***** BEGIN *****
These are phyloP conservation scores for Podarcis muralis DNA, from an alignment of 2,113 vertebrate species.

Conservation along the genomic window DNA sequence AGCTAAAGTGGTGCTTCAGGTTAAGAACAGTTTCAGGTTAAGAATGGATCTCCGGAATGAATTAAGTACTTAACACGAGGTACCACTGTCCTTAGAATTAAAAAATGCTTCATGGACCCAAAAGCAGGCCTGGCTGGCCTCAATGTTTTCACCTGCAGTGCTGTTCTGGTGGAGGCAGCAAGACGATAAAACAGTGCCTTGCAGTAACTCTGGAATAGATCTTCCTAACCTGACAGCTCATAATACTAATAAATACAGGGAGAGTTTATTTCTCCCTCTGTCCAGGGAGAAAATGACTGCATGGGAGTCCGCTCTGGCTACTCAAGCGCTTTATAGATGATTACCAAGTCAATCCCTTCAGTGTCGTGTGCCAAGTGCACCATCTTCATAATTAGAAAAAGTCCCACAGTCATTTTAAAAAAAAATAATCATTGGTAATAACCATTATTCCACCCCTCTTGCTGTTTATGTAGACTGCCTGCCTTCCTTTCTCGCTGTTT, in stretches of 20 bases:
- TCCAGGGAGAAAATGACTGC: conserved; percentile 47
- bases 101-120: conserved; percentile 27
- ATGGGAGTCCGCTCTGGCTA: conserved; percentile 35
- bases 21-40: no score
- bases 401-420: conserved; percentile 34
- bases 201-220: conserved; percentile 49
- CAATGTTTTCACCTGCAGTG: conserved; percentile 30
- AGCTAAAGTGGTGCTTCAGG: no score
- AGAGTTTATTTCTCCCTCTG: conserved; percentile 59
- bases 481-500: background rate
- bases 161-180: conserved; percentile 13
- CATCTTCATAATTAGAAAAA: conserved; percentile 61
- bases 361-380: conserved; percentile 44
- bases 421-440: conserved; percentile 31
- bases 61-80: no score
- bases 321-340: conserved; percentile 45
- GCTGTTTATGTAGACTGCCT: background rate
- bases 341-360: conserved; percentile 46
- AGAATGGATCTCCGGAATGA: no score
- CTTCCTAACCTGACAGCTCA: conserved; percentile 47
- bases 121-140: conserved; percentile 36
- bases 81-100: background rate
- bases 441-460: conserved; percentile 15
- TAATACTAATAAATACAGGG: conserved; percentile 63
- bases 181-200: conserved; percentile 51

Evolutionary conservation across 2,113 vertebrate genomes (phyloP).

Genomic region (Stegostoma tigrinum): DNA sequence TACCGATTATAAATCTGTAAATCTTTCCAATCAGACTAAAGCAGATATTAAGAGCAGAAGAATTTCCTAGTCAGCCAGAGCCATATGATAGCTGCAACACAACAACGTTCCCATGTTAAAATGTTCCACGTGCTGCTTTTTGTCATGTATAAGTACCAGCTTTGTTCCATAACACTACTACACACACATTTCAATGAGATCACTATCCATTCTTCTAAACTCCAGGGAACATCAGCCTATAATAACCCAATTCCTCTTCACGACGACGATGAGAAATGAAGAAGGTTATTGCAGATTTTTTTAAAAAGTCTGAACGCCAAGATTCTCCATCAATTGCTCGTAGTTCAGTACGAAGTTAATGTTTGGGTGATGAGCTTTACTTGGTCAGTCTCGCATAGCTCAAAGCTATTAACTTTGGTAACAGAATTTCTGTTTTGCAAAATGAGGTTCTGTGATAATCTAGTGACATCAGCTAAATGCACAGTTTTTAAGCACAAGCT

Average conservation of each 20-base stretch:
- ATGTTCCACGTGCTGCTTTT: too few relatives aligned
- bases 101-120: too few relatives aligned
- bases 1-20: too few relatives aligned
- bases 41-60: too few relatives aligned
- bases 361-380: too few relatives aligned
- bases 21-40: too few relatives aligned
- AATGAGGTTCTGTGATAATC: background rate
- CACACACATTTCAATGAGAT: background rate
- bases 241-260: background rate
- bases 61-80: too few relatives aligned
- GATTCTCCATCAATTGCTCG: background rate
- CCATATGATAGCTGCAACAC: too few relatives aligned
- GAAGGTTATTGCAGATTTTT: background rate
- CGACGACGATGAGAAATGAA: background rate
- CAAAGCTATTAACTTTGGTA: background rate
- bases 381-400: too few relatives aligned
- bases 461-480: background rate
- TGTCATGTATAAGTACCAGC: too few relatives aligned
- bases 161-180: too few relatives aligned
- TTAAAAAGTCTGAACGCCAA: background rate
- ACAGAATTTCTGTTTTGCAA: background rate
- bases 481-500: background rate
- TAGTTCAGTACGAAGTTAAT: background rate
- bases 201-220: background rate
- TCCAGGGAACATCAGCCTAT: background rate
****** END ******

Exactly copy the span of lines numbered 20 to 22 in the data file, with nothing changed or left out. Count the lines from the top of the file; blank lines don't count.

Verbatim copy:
- bases 341-360: conserved; percentile 46
- AGAATGGATCTCCGGAATGA: no score
- CTTCCTAACCTGACAGCTCA: conserved; percentile 47